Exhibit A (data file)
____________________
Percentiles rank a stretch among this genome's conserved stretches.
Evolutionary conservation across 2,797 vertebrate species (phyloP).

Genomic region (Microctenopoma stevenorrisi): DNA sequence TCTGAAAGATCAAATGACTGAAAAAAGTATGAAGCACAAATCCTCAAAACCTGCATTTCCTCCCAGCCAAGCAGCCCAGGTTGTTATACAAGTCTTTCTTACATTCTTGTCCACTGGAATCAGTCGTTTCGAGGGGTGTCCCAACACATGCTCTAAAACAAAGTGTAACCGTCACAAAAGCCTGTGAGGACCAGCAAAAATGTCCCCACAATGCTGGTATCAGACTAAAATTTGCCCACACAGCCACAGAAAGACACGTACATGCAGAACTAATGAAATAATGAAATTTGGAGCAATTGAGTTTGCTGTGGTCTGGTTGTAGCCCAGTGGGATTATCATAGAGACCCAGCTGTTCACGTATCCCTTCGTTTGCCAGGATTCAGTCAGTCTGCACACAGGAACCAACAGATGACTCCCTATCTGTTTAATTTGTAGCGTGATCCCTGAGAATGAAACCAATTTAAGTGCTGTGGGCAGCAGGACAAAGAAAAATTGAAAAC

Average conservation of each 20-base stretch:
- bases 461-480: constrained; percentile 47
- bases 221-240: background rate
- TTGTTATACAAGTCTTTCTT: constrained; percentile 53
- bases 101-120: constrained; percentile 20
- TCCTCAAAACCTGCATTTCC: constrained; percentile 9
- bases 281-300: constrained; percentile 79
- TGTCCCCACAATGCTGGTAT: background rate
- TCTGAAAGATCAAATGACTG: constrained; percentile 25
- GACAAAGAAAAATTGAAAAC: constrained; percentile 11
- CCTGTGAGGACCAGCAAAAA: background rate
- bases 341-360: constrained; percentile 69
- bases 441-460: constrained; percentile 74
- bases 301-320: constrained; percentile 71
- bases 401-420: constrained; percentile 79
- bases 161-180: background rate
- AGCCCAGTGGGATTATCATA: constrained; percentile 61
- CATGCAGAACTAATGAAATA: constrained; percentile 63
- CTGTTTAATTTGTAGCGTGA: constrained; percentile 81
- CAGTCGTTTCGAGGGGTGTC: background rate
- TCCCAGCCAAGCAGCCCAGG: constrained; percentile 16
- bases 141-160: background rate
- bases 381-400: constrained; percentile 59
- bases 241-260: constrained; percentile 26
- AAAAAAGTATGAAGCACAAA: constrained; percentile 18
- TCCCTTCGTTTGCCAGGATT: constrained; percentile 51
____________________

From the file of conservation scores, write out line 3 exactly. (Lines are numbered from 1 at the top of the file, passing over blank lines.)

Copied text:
Genomic region (Microctenopoma stevenorrisi): DNA sequence TCTGAAAGATCAAATGACTGAAAAAAGTATGAAGCACAAATCCTCAAAACCTGCATTTCCTCCCAGCCAAGCAGCCCAGGTTGTTATACAAGTCTTTCTTACATTCTTGTCCACTGGAATCAGTCGTTTCGAGGGGTGTCCCAACACATGCTCTAAAACAAAGTGTAACCGTCACAAAAGCCTGTGAGGACCAGCAAAAATGTCCCCACAATGCTGGTATCAGACTAAAATTTGCCCACACAGCCACAGAAAGACACGTACATGCAGAACTAATGAAATAATGAAATTTGGAGCAATTGAGTTTGCTGTGGTCTGGTTGTAGCCCAGTGGGATTATCATAGAGACCCAGCTGTTCACGTATCCCTTCGTTTGCCAGGATTCAGTCAGTCTGCACACAGGAACCAACAGATGACTCCCTATCTGTTTAATTTGTAGCGTGATCCCTGAGAATGAAACCAATTTAAGTGCTGTGGGCAGCAGGACAAAGAAAAATTGAAAAC